The Office of Graduate Studies and Research at Texas A&M University-Texarkana will host Dr. Dominic T. Cheng, a neuroscientist from Johns Hopkins University, for a lecture on “Human Eyeblink Conditioning: Basic Neural Mechanisms and Clinical Relevance” on Monday, Oct. 5, at 4:30 p.m. in Eagle Hall of the University Center on the Texarkana campus.
Classical conditioning is widely considered to be one of the most fundamental forms of learning in the animal kingdom. Conditioning procedures offer tight experimental control resulting in highly predictable behavioral outcomes.
One of the forms of classical conditioning, eyeblink conditioning, has received considerable attention by the neuroscience community.
Dr. Cheng’s work uses functional magnetic resonance imaging and transcranial direct current stimulation techniques to investigate the neural substrates supporting human eyeblink conditioning.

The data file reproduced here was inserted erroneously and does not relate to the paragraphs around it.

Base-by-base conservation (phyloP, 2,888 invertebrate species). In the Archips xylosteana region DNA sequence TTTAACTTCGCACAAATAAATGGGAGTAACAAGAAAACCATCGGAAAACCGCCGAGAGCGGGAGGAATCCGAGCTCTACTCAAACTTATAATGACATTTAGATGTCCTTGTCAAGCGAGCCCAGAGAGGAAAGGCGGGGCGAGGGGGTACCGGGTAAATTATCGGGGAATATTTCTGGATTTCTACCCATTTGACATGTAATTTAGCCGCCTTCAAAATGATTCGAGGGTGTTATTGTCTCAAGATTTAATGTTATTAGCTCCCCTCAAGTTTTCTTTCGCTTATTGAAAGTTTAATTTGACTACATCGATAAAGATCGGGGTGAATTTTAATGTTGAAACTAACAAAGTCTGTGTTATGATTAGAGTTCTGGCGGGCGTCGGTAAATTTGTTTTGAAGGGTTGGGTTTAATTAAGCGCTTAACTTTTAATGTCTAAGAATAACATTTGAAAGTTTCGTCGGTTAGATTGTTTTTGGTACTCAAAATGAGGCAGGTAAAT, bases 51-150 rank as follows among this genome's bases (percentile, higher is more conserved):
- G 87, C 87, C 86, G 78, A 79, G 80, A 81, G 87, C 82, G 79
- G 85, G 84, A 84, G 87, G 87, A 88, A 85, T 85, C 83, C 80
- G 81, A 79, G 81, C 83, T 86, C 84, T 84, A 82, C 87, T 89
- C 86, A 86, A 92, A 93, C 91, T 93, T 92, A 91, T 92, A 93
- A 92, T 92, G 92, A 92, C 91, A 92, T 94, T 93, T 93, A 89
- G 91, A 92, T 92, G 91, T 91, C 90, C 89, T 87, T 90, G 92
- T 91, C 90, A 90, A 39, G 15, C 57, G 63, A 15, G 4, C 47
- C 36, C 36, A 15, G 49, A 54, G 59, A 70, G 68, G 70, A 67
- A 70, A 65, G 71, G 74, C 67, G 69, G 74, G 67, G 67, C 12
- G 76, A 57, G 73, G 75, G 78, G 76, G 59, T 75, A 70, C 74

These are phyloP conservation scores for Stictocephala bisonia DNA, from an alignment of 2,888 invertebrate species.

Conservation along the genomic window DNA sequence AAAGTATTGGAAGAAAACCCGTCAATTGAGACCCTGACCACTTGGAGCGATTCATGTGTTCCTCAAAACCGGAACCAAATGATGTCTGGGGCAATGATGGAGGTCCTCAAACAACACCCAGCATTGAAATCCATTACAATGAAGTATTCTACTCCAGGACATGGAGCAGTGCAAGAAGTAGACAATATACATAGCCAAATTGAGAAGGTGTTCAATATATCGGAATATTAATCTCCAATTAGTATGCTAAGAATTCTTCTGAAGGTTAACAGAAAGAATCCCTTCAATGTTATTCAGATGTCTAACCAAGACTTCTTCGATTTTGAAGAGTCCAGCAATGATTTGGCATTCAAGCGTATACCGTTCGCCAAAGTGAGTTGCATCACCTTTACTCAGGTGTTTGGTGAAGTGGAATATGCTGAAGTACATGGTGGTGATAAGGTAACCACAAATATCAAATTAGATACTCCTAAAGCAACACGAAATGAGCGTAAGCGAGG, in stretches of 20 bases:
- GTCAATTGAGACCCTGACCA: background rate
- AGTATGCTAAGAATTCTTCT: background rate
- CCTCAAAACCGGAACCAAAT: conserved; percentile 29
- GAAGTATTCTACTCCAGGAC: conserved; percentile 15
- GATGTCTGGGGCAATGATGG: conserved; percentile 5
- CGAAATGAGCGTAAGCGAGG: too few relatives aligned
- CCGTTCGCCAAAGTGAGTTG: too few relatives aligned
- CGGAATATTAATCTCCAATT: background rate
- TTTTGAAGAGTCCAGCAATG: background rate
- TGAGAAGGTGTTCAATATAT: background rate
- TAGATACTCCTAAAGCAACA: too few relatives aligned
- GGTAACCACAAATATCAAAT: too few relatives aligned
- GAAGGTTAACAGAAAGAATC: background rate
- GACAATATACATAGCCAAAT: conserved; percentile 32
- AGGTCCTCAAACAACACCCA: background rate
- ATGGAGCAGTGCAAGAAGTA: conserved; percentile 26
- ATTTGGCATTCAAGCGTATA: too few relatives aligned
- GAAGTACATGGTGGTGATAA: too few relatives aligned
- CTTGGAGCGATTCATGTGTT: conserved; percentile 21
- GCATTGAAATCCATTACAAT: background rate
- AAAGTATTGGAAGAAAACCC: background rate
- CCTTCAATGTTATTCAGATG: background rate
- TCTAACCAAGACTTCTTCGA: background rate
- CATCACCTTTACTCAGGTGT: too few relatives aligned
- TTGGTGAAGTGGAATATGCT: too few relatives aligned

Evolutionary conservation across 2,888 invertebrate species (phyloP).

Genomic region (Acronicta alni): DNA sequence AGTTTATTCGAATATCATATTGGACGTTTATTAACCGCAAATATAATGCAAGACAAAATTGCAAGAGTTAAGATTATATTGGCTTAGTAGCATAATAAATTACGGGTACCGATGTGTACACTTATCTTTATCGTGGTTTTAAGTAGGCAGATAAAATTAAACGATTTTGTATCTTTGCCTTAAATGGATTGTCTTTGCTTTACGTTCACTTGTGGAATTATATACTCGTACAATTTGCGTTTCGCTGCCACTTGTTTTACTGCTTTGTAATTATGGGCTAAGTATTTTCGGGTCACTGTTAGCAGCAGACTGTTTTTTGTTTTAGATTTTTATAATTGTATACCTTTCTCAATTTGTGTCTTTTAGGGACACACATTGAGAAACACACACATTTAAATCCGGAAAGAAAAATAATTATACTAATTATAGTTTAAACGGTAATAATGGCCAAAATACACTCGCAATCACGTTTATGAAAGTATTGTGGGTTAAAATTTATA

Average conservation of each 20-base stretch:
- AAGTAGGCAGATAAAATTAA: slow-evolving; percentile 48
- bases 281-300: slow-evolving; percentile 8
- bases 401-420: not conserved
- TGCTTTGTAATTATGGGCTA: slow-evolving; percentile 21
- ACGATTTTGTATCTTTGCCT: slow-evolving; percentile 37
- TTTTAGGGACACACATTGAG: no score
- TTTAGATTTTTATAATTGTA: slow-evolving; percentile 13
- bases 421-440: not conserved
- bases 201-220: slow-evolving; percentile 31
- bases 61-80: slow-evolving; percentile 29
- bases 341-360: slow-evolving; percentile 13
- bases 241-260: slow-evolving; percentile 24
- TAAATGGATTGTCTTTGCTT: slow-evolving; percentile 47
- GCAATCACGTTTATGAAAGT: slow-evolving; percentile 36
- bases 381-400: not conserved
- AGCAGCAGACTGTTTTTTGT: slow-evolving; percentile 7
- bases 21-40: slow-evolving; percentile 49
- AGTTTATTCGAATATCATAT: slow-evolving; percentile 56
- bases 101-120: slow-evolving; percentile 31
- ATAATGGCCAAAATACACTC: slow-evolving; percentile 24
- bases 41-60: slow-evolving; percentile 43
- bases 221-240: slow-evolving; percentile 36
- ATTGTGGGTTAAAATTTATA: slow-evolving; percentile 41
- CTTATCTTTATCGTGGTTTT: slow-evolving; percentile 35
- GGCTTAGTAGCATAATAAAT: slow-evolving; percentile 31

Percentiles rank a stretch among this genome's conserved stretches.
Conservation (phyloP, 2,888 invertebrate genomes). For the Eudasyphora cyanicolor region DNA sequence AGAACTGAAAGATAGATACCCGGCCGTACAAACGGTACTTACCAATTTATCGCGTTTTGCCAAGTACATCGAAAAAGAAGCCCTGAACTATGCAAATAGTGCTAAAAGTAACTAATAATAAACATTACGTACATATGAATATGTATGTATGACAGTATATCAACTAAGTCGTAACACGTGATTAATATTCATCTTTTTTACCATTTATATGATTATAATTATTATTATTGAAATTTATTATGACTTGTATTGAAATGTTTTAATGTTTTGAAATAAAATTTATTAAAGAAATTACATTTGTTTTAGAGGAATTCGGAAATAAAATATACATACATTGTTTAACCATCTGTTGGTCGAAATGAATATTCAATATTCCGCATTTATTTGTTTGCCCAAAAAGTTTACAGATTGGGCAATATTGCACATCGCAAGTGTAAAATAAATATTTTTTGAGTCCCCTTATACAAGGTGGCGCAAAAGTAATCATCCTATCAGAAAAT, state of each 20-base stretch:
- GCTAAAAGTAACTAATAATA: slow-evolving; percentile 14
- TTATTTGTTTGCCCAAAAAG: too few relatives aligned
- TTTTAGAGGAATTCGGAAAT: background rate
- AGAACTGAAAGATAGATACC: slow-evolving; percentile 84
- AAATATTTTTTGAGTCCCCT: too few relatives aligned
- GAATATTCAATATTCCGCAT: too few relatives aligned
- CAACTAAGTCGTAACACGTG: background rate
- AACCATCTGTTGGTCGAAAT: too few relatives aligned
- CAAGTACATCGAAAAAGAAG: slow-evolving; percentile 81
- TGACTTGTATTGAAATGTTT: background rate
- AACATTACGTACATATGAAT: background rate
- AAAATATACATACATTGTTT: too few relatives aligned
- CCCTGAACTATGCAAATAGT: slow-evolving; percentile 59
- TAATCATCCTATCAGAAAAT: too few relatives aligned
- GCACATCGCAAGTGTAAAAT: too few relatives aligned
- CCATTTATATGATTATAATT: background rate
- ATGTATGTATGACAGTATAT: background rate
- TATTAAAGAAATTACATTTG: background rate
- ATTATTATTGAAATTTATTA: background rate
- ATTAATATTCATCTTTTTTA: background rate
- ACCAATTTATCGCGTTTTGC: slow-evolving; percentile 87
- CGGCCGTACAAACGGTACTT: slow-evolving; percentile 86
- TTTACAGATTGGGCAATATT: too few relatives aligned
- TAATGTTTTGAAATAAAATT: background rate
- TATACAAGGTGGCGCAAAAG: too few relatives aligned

In his presentation, Dr. Cheng will describe brain activity as revealed by functional magnetic resonance imaging during eyeblink conditioning across the healthy lifespan. He will characterize neural activity associated with learning impairments in two clinical populations: adults with alcohol use disorders and children with fetal alcohol syndrome. He also will summarize findings that show how brain stimulation affects memory performance.
The presentation is open to the general public. There is no charge to attend.